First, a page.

If you leave the Company, you will automatically leave the Plan. This means that you will no longer be able to continue to contribute to the Plan and Company contributions to DC benefits will cease. Refer to the Plan booklet to find out more about your options.
Members with deferred pensions are reminded to keep us informed of any changes to your personal circumstances such as your address or dependants. It is also important for members with DC pension benefits to continue to monitor your investments within the Plan.
Please contact Buck for further information.
Please refer to the CARE booklet for further information.
Please refer to the CARE booklet for further information.
Any contributions you choose the make above the standard level of contributions within your pension scheme.
A member of the Plan who is currently employed by D&B and is making contributions and building up benefits.
An insurance contract that you can enter into at retirement to buy a pension for life (regular guaranteed income) with your Defined Contribution pension savings.
Career Average Revalued Earnings (CARE) schemes provide a pension (or DB pension) based on your average pay over your career.
A benefit relating to the past service of members of an occupational pension scheme who are no longer active members but have not yet retired. The benefits are payable at retirement or earlier death.
A type of pension scheme the amount you receive at retirement is worked out based on a formula e.g. based on your earnings and length of service as a member of the scheme
A type of Defined Benefit scheme.
A facility that you can enter into at retirement which allows you to keep your pension pot invested as your choose, but you can still have access to it and withdraw money from it over time.
The earliest age from which you can start to take your pension benefits (unless you are retiring due to ill health) currently 55.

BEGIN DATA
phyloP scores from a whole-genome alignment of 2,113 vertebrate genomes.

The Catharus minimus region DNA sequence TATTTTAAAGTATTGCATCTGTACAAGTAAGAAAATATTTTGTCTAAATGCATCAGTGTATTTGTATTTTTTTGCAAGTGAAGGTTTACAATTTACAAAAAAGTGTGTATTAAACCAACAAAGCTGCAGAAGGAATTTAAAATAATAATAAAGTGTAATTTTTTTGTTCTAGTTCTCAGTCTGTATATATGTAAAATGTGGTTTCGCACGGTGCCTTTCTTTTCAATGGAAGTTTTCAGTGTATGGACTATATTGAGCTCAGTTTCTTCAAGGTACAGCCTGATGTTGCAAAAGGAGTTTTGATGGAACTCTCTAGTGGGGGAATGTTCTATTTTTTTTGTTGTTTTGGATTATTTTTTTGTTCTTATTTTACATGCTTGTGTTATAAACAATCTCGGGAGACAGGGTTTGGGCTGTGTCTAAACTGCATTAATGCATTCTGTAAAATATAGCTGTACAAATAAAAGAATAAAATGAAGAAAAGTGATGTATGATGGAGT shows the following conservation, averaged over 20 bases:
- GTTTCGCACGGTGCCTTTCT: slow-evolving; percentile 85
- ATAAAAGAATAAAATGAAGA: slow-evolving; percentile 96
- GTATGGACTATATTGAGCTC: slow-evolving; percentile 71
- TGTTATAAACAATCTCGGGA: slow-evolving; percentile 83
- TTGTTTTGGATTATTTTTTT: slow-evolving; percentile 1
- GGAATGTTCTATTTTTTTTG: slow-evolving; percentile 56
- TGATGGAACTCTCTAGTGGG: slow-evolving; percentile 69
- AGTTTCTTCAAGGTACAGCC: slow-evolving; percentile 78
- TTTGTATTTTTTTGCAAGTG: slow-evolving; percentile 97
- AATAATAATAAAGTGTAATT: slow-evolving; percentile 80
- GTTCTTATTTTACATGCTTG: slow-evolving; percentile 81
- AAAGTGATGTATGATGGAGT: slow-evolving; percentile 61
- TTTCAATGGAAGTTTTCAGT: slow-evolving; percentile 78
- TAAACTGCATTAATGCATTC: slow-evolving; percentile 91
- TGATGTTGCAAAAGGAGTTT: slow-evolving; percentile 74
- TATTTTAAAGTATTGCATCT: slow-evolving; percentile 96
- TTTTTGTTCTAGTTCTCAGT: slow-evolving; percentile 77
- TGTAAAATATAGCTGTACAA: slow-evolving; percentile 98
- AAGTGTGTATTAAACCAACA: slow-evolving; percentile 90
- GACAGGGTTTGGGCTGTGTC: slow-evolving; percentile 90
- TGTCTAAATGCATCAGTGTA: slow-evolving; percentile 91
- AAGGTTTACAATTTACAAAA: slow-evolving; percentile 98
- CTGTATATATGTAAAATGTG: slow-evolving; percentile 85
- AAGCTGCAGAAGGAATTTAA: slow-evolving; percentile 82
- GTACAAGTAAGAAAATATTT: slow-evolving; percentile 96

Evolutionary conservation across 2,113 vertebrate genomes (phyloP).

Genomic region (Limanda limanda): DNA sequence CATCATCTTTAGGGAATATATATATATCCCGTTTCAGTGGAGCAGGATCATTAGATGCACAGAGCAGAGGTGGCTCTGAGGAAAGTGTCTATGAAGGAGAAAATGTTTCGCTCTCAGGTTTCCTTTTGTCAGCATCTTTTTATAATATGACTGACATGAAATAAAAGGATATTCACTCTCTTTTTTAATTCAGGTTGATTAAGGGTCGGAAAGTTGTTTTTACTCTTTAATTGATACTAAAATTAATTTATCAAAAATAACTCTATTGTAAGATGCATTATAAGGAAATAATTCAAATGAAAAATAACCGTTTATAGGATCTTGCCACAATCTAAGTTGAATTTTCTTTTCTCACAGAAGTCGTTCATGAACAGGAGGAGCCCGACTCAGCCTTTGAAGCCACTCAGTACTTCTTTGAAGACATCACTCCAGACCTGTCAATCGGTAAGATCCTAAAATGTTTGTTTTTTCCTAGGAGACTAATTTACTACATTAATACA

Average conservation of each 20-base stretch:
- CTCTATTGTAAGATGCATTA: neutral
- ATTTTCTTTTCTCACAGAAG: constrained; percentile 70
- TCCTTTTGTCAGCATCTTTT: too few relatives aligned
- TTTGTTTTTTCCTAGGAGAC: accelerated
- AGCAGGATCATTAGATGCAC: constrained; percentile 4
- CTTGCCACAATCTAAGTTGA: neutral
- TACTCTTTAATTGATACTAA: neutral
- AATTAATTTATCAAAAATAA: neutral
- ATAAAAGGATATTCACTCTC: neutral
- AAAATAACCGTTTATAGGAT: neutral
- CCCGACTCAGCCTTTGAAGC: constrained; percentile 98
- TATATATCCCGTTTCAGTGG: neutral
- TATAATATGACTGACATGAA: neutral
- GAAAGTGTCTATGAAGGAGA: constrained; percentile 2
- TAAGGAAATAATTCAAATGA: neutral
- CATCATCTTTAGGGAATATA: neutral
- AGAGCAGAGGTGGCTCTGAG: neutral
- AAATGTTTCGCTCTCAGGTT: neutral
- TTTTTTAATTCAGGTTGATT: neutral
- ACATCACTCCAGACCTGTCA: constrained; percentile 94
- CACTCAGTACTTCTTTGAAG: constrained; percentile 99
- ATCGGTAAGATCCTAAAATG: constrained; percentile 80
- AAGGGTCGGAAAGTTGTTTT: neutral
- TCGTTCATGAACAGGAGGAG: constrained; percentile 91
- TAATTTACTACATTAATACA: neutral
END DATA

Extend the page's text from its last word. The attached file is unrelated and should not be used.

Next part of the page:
See Defined Contribution scheme.
A person who is currently receiving a pension from a pension scheme.
Currently 65 for men and has been increasing from 60 to 65 for women since 2010. It will be increased again to age 68, and this will be phased in over the period to 2046.
Your annual rate of basic yearly remuneration. It does not include car allowances, bonuses, commissions, overtime earnings or any other benefits.
Can be anyone whom the Trustee considers is wholly or partially dependent on you at the time of your death. Dependants can be adults including unmarried partners with whom you live, or children.
On joining or being automatically enrolled into the DC section , an individual Investment Account will be opened in your name. Your own and the Company’s contributions will be paid into this account.
The date the Plan Rules say a member would normally retire and start to receive their benefits from the Plan. This is currently your 65th birthday.
This is the salary used to calculate the standard contributions paid to your Retirement Account (only for DC). Your Pensionable Salary will be your Basic Salary in a pay period, or such greater amount as agreed between the Company and you.
The time you have been employed by the Company (or another eligible employer) and have been an active member in the Plan.